I’m a woman so I can say this: what is up with women in parking lots? What happens to our brains when we park our car? Do they shut down? Do we go into a stage of unconsciousness? Do we think, “Ok, now, right before I park, I can begin ignoring everything around me.” Something happens deep within. We park. We forget. The end.
I have stood in a parking lot convinced that my car was stolen about twenty-two times. I am thirty years old. I started driving when I was 18. That means about twice a year, every year since I started driving, I found myself standing in a parking lot, about to call the police. The thing is, that doesn’t count the number of times I found myself in a parking lot, confused, roaming around and wondering where my car is…no. This is the number of times I found myself CONVINCED that the ONLY possible explanation was that my car was stolen. Not that I didn’t remember. Not that I didn’t pay attention at all when entering the parking lot. Those were not options. Not for me. The only option was that someone took my 2003 green Honda. Let me tell you in 2015, the last time it happened, not even a thief would look twice at that car. It had over two hundred thousand miles and looked like the present-day version of Sylvester Stallone. Except penniless, and with a black eye. But even that was more realistic than me (me!) forgetting where I left it.
Dude, where’s my car? Not a comedy. A sad drama for womankind.
When I lived in Texas parking lots were huge, like amusement parks for cars. All these levels curling up toward the sky. I never had a problem parking anywhere. I used to joke that San Antonio was like one big parking lot where cars go to find love. Seriously. I used to joke and joke about how the city was being covered up with parking lots.
I was naïve. I was young. I was lucky. Now I live in Oakland where finding a parking spot is like finding a venue for your only daughter’s wedding: demanding, fight-provoking, and emotionally draining.
I miss parking lots. I miss getting lost in them. I miss knowing that I can jump in the car and go anywhere without budgeting an extra thirty minutes for “finding parking.” Street parking sucks. No sugar-coating. No cherry-on-top. S.U.C.K.S!
Street parking is a form of mental punishment I am forced to endure on daily basis.
First of all, people “shark” you, they honk, the flick you off and scream absurdities. They are like rabid animals, upset that you found something while they continue their search. I have been cussed out on a weekly basis. By old ladies, young men, new mothers with infants in the back seat. You name it.
But, honestly, the desire for limited parking spaces changes you.
I’ve thought awful thoughts while parking, while waiting for someone to come out of a spot, while watching someone take a spot I dreamt was mine… thoughts that, if karma did exist, would greatly compromise my “being a good person” idea of myself. Parking spots are rare artifacts for me now. And I miss them. And I want to go get lost in them. I want to lose my car inside them. I want to be a good person again knowing that I won’t lose my sanity, that spots are always available.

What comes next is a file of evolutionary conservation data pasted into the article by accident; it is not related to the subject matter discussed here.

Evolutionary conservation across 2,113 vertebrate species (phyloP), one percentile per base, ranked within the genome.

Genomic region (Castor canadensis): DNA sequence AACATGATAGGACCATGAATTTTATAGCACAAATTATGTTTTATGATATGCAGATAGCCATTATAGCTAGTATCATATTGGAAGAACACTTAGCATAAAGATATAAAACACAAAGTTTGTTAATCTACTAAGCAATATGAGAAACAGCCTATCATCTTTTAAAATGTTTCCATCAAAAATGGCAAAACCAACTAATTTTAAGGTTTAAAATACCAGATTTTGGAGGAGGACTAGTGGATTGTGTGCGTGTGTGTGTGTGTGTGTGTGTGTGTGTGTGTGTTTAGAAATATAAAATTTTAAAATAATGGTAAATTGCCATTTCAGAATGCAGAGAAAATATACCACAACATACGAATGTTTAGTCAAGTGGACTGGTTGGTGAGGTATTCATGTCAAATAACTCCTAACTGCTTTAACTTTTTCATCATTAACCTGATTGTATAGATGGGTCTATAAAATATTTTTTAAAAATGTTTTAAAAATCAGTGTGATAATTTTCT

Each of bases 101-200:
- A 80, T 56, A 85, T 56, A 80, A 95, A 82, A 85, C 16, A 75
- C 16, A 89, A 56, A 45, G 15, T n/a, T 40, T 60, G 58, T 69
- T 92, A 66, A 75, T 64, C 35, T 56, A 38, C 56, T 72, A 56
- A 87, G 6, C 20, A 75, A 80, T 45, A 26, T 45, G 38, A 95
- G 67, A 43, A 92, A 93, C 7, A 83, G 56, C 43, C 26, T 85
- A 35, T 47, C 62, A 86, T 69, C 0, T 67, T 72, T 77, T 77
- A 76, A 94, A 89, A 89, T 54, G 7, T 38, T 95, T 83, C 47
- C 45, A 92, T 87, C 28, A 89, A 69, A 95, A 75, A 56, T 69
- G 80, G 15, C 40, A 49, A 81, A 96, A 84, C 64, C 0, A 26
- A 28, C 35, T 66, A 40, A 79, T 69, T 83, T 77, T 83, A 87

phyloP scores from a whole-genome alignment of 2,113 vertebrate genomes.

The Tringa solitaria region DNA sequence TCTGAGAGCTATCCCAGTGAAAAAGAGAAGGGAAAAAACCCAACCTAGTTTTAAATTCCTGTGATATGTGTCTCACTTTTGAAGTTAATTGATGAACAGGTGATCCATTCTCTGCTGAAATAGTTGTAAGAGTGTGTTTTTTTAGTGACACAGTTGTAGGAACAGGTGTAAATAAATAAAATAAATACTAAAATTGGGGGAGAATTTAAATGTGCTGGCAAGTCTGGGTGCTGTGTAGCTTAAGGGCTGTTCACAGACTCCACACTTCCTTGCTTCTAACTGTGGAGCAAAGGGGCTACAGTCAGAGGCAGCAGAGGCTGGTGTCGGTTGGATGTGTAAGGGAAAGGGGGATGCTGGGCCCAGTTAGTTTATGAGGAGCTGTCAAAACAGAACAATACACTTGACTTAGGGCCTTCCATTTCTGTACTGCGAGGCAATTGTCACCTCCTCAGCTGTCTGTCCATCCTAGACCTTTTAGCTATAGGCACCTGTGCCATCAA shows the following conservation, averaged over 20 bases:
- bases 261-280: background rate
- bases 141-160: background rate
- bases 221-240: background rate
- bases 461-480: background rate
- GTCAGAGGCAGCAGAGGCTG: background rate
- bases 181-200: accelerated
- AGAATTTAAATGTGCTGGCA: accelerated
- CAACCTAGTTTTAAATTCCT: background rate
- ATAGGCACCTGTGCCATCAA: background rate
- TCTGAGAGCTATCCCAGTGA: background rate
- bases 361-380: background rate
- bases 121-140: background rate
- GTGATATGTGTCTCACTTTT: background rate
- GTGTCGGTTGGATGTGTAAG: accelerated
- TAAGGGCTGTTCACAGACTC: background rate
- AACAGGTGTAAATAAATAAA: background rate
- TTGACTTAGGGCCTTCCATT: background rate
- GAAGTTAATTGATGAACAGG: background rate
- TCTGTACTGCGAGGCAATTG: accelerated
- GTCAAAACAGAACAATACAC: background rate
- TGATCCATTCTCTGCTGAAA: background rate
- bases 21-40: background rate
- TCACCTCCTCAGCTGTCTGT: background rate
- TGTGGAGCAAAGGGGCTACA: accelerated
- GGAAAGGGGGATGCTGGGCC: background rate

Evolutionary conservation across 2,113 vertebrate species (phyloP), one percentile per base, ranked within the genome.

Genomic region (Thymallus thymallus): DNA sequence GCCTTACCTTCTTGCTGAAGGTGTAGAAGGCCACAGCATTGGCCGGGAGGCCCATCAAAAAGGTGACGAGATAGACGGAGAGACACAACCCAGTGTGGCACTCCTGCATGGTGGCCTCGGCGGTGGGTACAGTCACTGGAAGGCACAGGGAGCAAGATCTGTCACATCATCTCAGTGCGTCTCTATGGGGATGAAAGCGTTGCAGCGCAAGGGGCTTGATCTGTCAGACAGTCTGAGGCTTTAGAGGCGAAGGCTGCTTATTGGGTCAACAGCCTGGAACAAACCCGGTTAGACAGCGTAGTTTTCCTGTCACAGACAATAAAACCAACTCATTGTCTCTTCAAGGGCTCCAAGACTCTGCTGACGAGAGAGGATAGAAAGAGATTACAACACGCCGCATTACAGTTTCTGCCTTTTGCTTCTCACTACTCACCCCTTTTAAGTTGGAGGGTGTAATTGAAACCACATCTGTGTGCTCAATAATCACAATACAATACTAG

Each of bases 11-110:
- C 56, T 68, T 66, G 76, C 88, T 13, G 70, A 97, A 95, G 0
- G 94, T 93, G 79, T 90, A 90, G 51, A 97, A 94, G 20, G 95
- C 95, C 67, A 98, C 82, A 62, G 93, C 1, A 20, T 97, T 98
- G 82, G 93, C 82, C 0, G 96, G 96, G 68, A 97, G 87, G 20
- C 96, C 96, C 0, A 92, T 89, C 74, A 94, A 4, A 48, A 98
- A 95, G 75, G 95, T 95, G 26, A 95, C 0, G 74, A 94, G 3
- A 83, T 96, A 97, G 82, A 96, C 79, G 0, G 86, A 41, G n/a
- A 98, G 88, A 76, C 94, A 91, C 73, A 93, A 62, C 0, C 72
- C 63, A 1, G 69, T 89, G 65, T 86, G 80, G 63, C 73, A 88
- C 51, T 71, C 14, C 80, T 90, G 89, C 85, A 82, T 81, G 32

If I could never parallel park again in my life, I would consider my life a success. Paralleling park is the most difficult thing I’ve had to learn. I say “learn” loosely. Very loosely. Like the-pants-I-wear-when-I am-bloated-loosely. I use a “one-turn-one-move” method when parallel parking. That literally means that I toss my car inside what I consider to be the spot. I’ve never been good at geometry. Shapes don’t make sense to me. I can’t envision squares and rectangles, let alone understand how big my car is in comparison to the parking spot.
Frankly, those are life lessons I never learned. My parents immigrated to this country for a reason. Better life for their children. What’s up with those children having to squeeze themselves into those tiny spots? What better life choice is that honestly? We should’ve stayed on the other side of the Atlantic.
The way I parallel park is exactly the way you would toss a basketball with both hands from mid-court hoping to make it in as the last seconds count down. Not gracefully. Not like Tim Duncan. It’s like Cookie Monster playing basketball.
Also, what’s the deal with charging people to parallel park? The trauma is enough. Why must I pay for feeling stupid? Why should I pay for leaving my car in the middle on an exposed alley on Monday afternoon? Those meters stick out like sore thumbs, outlining streets for miles, sucking up your coins like bandits. They’re like garden gophers coming to claim their carrots even though they didn’t do any of the hard planting work.
I need parking lots. I miss them like one misses a crazy one-eyed aunt who constantly gives you gifts. I promise to never make fun of them again. I promise to respect them. I promise to always remember where I park my car and never call the cops in a panic. One time I called the police and an officer named Hank came to the mall parking lot to file the police report and take me home. I was in tears. But he knew. They always know. He told me that I should just walk around the structure with him. “Often,” he said, “car burglars park in the same structure.” That is such a load of crap. But as a poor nineteen year old, convinced someone took your car, you’ll follow any train of thought.
We found the car in fifteen minutes on level D-12, spot F. The officer did not laugh. He didn’t make me feel bad or stupid. He just went on his way.
Even that experience is better than parallel parking. Long live parking lots!